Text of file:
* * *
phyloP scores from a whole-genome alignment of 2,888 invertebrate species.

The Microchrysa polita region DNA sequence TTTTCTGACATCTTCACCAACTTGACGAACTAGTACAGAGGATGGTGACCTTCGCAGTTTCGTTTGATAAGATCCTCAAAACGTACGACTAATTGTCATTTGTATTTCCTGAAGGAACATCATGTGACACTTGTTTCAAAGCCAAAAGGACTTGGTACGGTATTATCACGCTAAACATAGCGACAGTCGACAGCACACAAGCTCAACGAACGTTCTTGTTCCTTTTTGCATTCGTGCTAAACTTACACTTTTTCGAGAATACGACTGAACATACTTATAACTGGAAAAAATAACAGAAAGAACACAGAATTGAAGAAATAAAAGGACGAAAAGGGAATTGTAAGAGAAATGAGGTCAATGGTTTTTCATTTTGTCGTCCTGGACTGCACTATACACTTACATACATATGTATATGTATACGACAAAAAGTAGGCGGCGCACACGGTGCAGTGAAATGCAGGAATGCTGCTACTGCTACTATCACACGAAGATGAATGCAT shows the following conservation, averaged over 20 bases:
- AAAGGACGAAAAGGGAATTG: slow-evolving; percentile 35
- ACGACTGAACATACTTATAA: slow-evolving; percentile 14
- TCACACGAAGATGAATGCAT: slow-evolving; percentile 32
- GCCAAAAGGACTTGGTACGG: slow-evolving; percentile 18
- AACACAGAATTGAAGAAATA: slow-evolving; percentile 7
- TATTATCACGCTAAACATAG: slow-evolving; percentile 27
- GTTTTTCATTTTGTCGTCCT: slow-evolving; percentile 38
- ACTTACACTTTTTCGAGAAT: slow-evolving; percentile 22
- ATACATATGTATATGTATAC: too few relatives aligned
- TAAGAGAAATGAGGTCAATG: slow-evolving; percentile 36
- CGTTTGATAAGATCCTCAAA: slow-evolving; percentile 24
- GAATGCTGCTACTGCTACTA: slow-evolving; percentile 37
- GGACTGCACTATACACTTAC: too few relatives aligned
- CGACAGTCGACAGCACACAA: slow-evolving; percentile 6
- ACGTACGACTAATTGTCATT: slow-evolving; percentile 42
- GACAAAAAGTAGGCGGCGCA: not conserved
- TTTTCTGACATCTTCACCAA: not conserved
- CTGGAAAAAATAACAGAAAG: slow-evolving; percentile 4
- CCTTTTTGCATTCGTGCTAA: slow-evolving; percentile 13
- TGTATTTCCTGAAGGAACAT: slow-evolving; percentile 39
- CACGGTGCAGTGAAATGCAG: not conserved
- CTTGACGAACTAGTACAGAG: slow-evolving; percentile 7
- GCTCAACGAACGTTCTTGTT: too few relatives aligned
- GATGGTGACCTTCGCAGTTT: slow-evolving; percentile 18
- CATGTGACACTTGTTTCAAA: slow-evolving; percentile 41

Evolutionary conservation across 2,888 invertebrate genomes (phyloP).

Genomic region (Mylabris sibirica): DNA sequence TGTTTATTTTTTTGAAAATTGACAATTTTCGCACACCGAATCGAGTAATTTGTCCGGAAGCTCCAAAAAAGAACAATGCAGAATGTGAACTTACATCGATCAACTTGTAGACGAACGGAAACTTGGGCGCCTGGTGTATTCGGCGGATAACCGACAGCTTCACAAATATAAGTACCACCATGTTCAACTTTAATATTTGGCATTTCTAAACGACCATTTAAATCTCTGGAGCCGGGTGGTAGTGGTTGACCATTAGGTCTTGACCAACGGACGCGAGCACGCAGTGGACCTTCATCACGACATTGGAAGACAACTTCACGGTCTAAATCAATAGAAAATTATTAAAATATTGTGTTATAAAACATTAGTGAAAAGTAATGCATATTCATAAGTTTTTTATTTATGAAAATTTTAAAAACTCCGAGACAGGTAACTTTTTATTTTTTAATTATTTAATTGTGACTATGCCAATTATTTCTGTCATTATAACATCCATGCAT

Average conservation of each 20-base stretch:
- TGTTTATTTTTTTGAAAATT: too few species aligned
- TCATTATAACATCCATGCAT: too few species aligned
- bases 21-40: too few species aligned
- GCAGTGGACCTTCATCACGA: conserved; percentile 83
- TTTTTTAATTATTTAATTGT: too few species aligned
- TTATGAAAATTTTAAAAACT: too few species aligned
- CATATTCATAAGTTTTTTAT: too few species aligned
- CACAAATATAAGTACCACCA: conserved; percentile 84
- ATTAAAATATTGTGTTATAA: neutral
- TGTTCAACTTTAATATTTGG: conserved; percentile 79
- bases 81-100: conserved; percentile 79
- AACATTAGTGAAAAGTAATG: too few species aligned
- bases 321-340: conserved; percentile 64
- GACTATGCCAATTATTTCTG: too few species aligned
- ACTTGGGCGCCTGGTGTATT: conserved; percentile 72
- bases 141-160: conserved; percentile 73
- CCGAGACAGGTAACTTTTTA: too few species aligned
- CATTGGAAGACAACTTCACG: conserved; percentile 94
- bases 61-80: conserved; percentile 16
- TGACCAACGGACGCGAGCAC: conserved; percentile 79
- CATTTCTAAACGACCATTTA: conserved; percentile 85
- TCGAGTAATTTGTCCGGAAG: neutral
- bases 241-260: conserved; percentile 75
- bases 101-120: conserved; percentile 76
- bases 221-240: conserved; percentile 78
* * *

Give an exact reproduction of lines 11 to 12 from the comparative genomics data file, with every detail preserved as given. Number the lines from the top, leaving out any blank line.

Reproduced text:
- ATACATATGTATATGTATAC: too few relatives aligned
- TAAGAGAAATGAGGTCAATG: slow-evolving; percentile 36